This is a stunning collection of Marechera's last writings, evoking city life with its many disparate facets - from the glittering fashion shops in First Street Mall to the tramps in the alleys, and in Marechera's only known piece in Shona, "The Servants' Ball." What at first sight seems peaceful and harmless, is suddenly disrupted by flashes of madness for, in Marechera's universe, everyday life is always haunted by the nightmares of Zimbabwe's past.
In the "Concentration Camp," Marechera gives a poetic, deeply felt voice to the dread experienced by former inhabitants of the "keeps," the restricted villages of Zimbabwe's War of Liberation. Often he takes a child's view to measure the horrors of adult society. Gentleness paired with sarcasm marks his hardly known children's stories.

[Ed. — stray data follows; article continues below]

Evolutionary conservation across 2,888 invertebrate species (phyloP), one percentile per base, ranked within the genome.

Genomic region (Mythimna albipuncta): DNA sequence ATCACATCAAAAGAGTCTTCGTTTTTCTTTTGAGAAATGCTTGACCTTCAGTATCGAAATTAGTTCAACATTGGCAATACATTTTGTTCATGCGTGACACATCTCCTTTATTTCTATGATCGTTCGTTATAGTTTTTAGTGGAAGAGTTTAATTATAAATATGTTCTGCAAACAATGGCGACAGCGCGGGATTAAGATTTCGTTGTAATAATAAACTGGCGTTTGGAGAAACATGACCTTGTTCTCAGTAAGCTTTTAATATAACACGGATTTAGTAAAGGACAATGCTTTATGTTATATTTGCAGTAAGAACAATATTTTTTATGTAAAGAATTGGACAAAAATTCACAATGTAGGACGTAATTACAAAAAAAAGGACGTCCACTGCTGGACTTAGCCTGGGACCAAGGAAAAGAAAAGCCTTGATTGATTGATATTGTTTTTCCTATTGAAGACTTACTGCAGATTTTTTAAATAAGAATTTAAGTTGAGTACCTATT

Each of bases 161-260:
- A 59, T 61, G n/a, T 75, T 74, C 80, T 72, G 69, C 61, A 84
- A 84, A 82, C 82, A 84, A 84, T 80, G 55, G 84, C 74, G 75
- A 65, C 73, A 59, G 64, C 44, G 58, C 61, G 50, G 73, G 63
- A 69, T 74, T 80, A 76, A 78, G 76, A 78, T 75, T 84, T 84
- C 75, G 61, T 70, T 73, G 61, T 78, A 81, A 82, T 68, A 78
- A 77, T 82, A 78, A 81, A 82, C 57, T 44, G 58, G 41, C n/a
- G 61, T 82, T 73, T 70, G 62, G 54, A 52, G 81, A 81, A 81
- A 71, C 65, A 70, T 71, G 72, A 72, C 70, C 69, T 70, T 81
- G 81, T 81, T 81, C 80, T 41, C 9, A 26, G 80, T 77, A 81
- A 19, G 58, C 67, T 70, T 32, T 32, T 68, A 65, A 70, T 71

"A profound even if exaggeratedly self-aware writer, an instinctive nomad and bohemian in temperament, Marechera was a writer in constant quest for his real self, quarrying towards a core that he once wryly expressed in the cry, "My whole life has been an attempt to make myself a skeleton in my own cupboard." The reward of "Scrapiron Blues" is that he has succeeded largely in laying the ghost of that skeleton, and bringing his tormented humanity to bear on the plight of others, their loves, their little tragedies, their sense of mockery and love of life."
- Wole Soyinka
"Dambudzo Marechera was and is an important voice in African literature. Although he died young and his output was regrettably small, the difference in his voice, in his concerns and in his attitude added something special and enduring to the body of African literature."
- Dennis Brutus
ABOUT THE AUTHOR
Dambudzo Marechera, a Zimbabwean who died at the young age of 35 in 1987, is also the author of the award winning novel, House of Hunger. He left behind a large number of unpublished literary works. The Black Insider, Cemetery of Mind, and Scrapiron Blues comprise many of his poems and short stories that were published after his death.